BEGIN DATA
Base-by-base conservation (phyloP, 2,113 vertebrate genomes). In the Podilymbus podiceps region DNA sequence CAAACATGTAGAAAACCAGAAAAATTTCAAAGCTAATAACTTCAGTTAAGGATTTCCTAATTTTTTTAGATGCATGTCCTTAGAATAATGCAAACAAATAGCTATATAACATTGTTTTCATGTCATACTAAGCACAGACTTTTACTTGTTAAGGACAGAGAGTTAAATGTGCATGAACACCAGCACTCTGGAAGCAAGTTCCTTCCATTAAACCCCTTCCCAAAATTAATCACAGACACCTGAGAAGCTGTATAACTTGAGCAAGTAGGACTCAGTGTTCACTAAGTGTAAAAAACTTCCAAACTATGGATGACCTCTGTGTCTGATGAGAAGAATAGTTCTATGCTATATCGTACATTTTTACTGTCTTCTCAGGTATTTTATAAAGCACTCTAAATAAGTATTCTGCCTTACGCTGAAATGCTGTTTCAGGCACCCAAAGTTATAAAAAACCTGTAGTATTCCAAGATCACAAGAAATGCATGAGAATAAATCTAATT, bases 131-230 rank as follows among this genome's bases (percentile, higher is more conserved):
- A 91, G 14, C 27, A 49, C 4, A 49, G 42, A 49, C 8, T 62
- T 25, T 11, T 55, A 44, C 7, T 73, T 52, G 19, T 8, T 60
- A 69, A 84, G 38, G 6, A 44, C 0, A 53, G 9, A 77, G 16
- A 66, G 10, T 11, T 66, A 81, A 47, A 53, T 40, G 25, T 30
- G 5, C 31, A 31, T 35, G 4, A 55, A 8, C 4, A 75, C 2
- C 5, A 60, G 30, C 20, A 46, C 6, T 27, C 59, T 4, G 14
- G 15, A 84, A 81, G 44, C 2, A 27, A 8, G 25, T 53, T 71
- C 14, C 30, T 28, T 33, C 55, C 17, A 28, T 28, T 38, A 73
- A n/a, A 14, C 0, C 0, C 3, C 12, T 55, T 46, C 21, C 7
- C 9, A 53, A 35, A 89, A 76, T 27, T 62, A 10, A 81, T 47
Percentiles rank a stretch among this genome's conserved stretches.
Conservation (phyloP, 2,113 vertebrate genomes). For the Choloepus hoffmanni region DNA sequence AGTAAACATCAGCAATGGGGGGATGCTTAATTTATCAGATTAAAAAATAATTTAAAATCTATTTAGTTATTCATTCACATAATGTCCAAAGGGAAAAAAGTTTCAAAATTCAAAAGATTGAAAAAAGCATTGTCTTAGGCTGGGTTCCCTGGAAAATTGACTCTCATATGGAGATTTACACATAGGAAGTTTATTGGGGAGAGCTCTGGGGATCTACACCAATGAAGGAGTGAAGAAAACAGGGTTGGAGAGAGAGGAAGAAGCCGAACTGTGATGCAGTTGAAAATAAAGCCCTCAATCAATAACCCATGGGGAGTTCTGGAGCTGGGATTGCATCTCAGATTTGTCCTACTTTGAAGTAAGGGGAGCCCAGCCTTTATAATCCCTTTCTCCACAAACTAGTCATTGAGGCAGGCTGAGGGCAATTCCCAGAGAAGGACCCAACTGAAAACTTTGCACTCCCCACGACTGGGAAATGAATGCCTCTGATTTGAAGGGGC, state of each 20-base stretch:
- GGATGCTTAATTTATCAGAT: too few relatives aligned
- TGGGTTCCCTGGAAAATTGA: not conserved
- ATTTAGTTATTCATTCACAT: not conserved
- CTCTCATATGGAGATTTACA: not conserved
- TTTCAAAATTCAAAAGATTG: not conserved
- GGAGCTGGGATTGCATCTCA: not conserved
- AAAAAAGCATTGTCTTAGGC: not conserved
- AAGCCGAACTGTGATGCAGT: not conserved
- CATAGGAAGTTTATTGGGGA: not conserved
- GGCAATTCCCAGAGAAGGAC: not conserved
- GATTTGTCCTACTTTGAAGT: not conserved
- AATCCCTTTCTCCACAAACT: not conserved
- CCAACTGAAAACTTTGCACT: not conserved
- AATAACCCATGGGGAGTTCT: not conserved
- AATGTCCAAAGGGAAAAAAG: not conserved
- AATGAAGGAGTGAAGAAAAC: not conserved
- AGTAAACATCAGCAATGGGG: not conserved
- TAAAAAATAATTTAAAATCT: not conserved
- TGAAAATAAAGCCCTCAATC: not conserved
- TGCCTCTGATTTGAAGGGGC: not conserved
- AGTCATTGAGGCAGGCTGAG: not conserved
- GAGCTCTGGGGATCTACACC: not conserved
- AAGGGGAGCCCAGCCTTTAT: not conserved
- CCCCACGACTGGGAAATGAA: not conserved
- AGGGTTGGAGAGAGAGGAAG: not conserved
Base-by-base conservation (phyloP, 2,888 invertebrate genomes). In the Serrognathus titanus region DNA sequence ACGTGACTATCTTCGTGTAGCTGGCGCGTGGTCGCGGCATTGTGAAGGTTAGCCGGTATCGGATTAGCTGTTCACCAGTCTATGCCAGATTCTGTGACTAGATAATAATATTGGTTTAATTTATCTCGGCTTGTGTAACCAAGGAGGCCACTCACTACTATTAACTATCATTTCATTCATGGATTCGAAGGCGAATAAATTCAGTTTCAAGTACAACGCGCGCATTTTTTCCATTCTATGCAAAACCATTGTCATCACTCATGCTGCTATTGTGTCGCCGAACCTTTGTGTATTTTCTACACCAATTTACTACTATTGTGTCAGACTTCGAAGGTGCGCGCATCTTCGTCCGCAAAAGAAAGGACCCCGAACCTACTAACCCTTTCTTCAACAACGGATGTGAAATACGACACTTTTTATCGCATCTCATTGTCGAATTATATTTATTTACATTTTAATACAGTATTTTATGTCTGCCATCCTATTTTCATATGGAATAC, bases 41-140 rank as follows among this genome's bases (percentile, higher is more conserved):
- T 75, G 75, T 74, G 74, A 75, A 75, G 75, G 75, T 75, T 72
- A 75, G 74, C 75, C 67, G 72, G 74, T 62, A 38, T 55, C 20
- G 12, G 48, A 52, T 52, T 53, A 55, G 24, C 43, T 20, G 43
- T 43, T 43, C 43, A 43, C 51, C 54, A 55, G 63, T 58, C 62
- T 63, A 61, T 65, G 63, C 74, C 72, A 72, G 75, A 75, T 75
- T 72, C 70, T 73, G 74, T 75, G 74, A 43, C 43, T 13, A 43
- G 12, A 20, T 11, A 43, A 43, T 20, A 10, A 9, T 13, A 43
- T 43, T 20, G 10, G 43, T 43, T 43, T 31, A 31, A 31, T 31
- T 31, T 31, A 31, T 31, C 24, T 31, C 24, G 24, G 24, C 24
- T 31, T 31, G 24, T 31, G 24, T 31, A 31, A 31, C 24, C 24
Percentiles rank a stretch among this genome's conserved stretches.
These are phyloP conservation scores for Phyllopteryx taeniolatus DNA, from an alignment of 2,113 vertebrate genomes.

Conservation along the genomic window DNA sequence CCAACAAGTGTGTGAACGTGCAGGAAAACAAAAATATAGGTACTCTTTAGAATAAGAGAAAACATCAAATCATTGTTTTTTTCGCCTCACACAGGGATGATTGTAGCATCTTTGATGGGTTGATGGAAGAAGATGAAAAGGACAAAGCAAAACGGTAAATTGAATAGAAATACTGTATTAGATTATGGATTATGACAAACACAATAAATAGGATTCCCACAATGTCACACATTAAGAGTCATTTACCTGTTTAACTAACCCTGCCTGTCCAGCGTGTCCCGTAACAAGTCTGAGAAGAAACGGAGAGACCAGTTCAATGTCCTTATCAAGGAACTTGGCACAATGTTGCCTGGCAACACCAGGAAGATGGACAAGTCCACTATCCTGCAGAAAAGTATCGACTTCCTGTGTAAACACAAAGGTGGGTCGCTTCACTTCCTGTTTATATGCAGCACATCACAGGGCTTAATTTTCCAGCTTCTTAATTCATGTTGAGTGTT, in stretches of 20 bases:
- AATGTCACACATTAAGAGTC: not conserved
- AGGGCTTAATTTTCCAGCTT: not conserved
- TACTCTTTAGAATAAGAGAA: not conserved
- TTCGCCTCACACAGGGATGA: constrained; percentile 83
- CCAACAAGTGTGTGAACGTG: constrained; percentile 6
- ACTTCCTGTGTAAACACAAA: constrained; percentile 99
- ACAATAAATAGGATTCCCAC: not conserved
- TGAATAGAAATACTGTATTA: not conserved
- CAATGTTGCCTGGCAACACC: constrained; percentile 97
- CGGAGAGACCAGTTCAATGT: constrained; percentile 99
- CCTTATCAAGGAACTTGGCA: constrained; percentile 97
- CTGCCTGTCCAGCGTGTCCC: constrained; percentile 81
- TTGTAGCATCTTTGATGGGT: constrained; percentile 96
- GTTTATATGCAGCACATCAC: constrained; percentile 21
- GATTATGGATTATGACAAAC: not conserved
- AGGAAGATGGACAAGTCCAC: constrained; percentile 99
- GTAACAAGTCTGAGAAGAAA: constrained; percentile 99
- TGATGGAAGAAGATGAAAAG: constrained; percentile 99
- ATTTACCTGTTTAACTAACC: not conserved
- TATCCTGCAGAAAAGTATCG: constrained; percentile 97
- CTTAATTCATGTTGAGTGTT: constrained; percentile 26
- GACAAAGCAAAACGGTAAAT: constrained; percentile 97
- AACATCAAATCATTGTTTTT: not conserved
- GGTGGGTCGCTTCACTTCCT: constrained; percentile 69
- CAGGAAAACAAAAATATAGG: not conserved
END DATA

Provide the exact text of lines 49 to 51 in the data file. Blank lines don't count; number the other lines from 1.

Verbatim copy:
- T 31, T 31, G 24, T 31, G 24, T 31, A 31, A 31, C 24, C 24
Percentiles rank a stretch among this genome's conserved stretches.
These are phyloP conservation scores for Phyllopteryx taeniolatus DNA, from an alignment of 2,113 vertebrate genomes.